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Movement Quotes to Consider - Montessori Baby Week 13

This week something new and exciting has started happening with Teddy - wiggly little movements are starting to make progress. He isn't rolling yet, but all of a sudden he is on the move. You put him down on one spot and find that he is slowly but surely making his way to somewhere else. At this point, I think it's just exploring his ability to move and not intentionally moving toward one object in particular. He may not actually be trying to move either, but his more intentional movement are getting him places. It's been fun to watch (especially after Gus who struggled with movement.) 


In these pictures Teddy was put horizontal with the mirror under the mobile. And over the course of 30 minutes, he moved himself all the way around and eventually off of the rug completely. It was fantastic to watch. In honor of all this movement, I wanted to share a few quotes on why I see movement as such a big milestone and how to support it going forward. 

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"The best way to help children in developing free movement in the first twelve months is to provide the large, low bed we have already described, to leave them on the ground for as long as possible and to avoid putting them into any container that might limit their movement." Silvana Montanaro, Understanding the Human Being

"I must stress the importance of movement." Maria Montessori, 1946 London Lectures 

"This is the new education of movement, and in child's home life the same principles should apply...and the method of his learning is through movement." Maria Montessori, Maria Montessori Speaks to Parents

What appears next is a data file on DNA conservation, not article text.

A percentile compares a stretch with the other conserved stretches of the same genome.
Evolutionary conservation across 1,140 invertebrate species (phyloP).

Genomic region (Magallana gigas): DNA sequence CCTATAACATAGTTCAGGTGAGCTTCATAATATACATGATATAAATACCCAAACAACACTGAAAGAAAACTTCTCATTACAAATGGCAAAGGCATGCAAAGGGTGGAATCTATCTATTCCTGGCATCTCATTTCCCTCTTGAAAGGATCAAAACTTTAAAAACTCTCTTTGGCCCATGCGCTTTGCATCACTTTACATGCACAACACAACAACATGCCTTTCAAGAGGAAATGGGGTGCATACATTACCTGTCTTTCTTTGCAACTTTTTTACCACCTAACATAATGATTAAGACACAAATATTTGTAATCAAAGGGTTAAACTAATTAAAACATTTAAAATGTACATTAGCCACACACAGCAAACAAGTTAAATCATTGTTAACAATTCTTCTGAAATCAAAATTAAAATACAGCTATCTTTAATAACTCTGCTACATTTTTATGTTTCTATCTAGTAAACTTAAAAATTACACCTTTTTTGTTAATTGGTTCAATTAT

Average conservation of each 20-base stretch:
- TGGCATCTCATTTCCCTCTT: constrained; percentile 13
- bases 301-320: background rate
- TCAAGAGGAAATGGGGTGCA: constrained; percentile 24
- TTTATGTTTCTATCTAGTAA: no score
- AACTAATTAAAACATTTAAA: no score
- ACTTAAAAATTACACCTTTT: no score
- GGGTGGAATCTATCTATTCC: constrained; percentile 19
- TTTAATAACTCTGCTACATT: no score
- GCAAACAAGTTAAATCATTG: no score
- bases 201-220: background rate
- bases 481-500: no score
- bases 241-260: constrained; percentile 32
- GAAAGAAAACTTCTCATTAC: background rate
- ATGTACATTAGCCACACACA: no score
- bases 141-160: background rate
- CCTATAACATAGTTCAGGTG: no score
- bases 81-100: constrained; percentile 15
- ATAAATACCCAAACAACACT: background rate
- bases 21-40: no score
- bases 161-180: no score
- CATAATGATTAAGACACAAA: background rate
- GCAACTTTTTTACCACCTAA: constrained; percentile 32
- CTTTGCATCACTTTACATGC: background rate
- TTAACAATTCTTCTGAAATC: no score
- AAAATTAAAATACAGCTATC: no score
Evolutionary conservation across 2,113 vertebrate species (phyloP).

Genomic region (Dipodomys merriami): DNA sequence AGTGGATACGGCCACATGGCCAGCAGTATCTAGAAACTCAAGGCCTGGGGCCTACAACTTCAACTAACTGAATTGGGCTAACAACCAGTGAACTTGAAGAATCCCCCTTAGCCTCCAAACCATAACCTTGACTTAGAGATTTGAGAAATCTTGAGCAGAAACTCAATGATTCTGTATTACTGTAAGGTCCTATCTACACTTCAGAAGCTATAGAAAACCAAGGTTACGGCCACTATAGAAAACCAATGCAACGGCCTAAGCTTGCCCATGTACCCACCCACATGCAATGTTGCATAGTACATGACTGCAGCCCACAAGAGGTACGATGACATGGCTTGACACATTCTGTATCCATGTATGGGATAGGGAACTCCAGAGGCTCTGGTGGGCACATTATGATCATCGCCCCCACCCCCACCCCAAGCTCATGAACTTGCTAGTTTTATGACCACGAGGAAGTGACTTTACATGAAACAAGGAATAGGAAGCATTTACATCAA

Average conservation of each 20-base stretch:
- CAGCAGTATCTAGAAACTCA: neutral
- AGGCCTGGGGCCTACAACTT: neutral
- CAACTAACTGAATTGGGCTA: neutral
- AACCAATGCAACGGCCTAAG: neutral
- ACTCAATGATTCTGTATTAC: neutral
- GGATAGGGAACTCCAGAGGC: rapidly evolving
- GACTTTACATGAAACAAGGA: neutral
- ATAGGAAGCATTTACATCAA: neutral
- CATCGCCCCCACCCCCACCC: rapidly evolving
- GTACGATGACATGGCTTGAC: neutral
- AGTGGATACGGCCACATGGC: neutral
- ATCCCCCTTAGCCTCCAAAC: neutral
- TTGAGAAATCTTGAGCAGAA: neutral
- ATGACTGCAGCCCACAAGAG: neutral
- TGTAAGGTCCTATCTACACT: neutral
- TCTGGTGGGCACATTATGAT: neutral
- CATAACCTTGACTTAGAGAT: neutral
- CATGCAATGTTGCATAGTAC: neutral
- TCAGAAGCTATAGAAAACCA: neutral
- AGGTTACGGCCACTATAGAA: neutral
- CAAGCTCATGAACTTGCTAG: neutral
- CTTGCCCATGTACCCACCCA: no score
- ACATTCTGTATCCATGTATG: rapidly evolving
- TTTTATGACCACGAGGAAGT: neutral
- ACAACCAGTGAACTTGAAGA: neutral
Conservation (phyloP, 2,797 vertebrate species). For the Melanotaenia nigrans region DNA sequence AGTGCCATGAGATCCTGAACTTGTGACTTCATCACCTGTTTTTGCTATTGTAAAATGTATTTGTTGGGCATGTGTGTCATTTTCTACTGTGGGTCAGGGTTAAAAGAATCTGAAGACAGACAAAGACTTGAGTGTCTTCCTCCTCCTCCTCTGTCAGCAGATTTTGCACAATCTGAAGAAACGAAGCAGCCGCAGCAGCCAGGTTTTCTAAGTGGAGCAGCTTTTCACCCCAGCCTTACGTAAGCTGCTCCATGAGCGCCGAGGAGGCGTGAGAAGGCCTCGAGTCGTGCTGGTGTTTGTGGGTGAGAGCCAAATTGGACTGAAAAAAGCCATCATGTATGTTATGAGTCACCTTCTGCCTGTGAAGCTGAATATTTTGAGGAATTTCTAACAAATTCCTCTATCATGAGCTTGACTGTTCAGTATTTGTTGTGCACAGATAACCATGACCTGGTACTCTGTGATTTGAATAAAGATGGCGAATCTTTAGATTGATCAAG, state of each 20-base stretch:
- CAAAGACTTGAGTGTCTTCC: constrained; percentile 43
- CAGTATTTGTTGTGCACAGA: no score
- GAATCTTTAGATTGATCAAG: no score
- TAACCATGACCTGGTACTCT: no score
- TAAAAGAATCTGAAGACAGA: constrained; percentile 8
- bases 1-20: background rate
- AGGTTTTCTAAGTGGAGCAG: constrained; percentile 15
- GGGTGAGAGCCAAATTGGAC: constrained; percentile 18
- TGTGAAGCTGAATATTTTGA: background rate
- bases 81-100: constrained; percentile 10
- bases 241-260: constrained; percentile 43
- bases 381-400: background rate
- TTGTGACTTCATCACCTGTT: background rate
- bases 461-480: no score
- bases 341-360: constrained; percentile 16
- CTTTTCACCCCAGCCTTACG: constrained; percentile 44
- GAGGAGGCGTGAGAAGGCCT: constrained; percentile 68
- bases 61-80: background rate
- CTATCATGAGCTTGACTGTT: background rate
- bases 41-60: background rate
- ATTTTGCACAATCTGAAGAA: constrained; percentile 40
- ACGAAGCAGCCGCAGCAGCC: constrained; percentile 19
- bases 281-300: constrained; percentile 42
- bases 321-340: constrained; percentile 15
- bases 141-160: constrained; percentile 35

"Surely, in our modern world, loving parents do not obstruct an infant's positive moves to develop an independent and fully functioning body. Unfortunately, we do so everyday. Our present commercialization of childhood contributes to these obstacles in the infant's path as she works to develop her body for full use and independent movement. We have manufactured every manner of conveyance and confinement for young children...some of these items were developed for safety, others for the convenience of adults, and still others from the false idea of what promotes meaningful skill development in children." Montessori from the Start 


"Our goal as we prepare the infant's environment for movement is not to rush her development so that we can have a baby that develops faster than others. Our purpose has to do with the psychological rather than physical reasons and reflects our attitude toward the child...Our purpose then is to foster the child's self-formation into an independent being." Montessori from the Start

"Children who have freedom of movement feel they can pursue their own ideas and interests. The repeated experience of seeing an object, reaching for it and exploring it with the hands and mouth, produces the reassuring sensation that when we want something we can move and go and get it." The Joyful Child

"Enjoy your child's actions and get to know her. Children at play are efficient and graceful. They do what they can do wand don't withhold skills. They learn to trust their bodies and minds when allowed to develop confidence in them through trial and error. It's important to see your child as a whole person and to help the whole person develop. Motor development and cognitive growth are only parts of the whole." Your Self-Confident Baby


I am certain this won't be the last time I talk about the importance of movement for Theodore as a baby! This is going to be a major theme over the next several months! 

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